A Brief History of the Agency
The country’s premiere airport was originally a US Air Force base until 1948, when it was turned over to the Philippine government’s National Airport Corporation. The fledgling civil aviation airport’s facilities were nothing more than the current domestic runway and a small building as its only passenger terminal.
With the abolition of National Airport Corporation in 1951, ownership and management of the airport fell to the Civil Aeronautics Administration (CAA) under the Department of Commerce & Industry. In 1956, the CAA was transferred to the Department of Public Works, Transportation & Communications.
The first thirteen years of the airport were marked by the building of infrastructure dedicated to international flights. The international runway and associated taxiway were built in 1953, and 1961 saw the completion of a control tower and a terminal building for the exclusive use of international passengers at the southwest intersection of the runways. This system came to be officially known as the Manila International Airport (MIA).
The MIA was headed by a General Manager who carried the rank of a Division Chief. However, the airport’s impact on the country's economy possessed such magnitude that it became a matter of policy and practice that the General Manager be appointed by the President of the Philippines.
A feasibility study and airport master plan was drawn up in 1973 by Airways Engineering Corporation. The detailed engineering design of the new MIA Development Project (MIADP) was undertaken by Renardet-Sauti/Transplan/F.F. Cruz Consultants while the design of the International Passenger Terminal building was prepared by Architect L.V. Locsin & Associates. A US$29.6 Million loan was arranged with the Asian Development Bank (ADB) to finance the project.
The final engineering design was adopted by the Philippine Government in 1974 and concurred by the ADB on September 18, 1975. Actual work on the project started in the second quarter of 1978.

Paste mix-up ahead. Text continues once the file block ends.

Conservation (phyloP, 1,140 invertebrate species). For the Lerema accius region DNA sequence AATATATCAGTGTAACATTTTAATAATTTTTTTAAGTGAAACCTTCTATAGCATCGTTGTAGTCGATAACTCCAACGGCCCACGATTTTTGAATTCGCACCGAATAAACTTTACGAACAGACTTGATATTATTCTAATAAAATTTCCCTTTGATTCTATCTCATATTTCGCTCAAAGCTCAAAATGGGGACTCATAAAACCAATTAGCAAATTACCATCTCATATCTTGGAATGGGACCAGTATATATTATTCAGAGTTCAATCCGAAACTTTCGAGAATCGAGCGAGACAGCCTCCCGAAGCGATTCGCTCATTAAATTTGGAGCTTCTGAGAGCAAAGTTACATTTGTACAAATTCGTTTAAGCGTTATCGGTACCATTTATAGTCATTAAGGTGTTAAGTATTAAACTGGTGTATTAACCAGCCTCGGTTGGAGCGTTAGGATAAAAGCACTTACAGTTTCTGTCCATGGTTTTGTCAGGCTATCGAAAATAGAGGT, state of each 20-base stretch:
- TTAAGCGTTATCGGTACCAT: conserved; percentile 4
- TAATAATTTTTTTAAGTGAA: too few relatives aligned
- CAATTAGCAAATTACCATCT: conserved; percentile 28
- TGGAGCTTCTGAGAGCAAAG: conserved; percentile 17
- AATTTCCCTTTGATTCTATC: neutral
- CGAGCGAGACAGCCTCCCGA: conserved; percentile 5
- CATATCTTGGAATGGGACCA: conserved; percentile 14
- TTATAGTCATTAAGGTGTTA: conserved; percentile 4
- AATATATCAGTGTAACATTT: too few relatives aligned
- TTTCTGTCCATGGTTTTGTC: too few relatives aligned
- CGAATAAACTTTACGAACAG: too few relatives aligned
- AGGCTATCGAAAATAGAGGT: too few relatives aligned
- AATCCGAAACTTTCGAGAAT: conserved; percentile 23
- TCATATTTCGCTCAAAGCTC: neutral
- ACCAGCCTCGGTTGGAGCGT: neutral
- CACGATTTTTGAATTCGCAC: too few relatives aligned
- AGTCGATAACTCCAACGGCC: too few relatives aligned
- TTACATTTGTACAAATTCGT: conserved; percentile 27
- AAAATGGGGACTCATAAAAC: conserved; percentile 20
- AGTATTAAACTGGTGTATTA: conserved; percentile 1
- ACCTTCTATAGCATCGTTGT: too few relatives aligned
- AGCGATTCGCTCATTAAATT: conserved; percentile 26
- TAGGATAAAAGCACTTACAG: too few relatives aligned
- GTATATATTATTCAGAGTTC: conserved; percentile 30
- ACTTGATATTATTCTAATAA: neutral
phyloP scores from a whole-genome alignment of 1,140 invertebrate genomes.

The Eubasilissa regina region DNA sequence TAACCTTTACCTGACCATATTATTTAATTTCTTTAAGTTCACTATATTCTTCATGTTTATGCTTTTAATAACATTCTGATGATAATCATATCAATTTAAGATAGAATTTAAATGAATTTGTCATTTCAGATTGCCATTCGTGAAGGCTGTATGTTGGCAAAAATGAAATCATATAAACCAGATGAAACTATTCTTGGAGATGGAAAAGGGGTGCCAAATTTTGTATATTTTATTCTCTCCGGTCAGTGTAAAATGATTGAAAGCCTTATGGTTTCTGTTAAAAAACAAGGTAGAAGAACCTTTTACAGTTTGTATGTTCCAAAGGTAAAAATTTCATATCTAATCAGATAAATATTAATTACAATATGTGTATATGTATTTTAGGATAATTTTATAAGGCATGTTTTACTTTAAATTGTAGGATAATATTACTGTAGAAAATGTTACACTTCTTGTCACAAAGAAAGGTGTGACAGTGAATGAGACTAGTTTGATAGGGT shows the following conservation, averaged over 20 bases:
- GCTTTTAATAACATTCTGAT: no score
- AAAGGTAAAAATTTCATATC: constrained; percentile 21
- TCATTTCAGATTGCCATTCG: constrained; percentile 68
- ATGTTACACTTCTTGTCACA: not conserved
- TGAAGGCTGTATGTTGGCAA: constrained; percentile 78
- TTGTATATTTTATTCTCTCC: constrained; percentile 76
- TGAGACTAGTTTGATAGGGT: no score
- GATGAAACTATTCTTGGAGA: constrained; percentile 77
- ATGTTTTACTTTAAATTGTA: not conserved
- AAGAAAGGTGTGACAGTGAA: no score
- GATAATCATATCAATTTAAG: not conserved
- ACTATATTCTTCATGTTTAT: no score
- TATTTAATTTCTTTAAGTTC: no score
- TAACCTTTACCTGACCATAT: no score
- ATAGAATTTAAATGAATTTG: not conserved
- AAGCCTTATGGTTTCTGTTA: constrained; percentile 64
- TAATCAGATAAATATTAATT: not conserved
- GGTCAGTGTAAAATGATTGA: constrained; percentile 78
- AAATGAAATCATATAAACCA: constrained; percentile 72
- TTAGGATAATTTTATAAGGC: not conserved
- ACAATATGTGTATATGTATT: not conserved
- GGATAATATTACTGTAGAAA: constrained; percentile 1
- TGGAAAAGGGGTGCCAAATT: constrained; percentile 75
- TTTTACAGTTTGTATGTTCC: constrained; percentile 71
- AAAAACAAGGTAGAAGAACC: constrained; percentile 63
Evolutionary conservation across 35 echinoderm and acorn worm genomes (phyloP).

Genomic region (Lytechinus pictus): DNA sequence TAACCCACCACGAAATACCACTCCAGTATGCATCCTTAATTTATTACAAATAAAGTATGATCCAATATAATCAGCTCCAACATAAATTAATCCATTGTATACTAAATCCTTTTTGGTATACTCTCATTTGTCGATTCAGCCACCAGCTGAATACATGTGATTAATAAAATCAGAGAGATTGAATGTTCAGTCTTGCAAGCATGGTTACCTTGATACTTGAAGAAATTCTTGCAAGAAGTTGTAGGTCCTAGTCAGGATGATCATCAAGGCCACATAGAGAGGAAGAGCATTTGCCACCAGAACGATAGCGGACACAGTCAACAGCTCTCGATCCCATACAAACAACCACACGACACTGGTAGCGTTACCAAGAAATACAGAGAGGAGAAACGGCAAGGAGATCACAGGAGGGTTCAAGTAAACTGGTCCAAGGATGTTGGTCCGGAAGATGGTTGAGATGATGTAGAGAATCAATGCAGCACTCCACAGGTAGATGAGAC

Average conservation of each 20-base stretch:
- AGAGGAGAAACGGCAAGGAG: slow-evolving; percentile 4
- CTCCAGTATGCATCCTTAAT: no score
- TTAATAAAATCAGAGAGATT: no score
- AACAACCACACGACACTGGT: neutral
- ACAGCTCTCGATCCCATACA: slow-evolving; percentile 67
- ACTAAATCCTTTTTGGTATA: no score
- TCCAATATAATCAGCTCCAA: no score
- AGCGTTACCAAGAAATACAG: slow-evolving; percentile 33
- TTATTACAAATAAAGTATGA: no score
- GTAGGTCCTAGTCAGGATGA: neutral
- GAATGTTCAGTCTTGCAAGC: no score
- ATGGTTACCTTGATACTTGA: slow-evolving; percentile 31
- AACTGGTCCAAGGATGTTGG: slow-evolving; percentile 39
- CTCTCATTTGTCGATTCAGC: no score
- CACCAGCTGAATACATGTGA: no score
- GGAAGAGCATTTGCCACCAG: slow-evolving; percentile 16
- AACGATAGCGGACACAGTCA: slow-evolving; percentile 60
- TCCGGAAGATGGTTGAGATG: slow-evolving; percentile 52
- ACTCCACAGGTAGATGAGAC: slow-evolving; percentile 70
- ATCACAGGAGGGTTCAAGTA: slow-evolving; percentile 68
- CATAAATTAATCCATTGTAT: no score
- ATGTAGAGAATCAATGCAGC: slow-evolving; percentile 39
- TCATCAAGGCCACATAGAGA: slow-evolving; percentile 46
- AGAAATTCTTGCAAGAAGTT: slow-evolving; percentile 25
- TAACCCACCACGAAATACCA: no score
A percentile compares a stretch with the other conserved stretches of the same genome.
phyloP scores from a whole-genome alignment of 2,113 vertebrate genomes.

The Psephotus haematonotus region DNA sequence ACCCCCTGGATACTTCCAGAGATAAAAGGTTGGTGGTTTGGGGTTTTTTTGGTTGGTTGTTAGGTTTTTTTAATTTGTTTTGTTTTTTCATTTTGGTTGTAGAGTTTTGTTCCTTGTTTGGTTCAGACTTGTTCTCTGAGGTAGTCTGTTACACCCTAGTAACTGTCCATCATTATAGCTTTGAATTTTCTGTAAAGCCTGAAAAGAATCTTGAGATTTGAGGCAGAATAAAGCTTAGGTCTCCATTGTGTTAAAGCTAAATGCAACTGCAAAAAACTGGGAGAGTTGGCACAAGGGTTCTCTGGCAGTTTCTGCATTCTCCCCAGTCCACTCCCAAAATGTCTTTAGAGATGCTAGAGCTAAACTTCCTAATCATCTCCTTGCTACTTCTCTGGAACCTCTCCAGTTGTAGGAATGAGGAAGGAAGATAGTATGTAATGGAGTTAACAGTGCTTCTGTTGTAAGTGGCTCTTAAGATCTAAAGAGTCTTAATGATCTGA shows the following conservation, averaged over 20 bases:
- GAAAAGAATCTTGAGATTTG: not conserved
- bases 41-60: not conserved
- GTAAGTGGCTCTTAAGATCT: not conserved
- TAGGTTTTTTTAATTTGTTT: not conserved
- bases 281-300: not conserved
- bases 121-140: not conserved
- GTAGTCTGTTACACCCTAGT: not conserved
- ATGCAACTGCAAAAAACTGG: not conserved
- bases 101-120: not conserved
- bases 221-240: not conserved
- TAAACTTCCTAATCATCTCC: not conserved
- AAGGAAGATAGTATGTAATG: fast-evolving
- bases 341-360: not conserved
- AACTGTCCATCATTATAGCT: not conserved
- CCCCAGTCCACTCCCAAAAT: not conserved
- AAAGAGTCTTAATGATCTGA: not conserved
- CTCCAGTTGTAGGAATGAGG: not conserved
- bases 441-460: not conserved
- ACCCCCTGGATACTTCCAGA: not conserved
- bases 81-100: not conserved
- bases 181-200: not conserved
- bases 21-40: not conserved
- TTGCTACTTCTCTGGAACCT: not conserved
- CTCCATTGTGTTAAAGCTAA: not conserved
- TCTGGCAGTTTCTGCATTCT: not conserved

On March 4, 1982, the MIA Division under the Bureau of Air Transportation was abolished by EXECUTIVE ORDER NO. 778. In its place, the MANILA INTERNATIONAL AIRPORT AUTHORITY (MIAA), was created and vested with the power to administer and operate the Manila International Airport.
Notable evolutions in the MIAA’s charter were made on July 21, 1983, through Executive Order No. 903. This order provided that 65% of MIAA 's annual gross operating income be reverted to the general fund for the maintenance and operation of other international and domestic airports in the country. It also scaled down the equity contribution of the National Government to MIAA: from PHP 10 billion to PHP 2.5 billion and removed the provision exempting MIAA from the payment of corporate tax.
Another Charter revision followed in September of 1983, with the promulgation of Executive Order No. 909, increasing the membership of the MIAA Board to nine (9) Directors with the inclusion of two members to be appointed by the President of the Republic.
The last amendment to the MIAA Charter was made on July 26, 1987 through Executive Order No. 298 which provided for a more realistic income sharing arrangement between MIAA and the National Government. Instead of the 65% of MIAA’s gross operating income, only 20%, exclusive of income generated from the passenger terminal fees and utility charges, shall revert to the general fund of the National Treasury. EO 298 also reorganized the MIAA Board and raised the capitalization to its original magnitude of PHP 10 billion.
On August 17, 1987, Republic Act No. 6639 was enacted and the MIA was renamed the Ninoy Aquino International Airport. The MIA Authority however, retained its corporate name since the law did not amend the original or revised charters of the MIAA.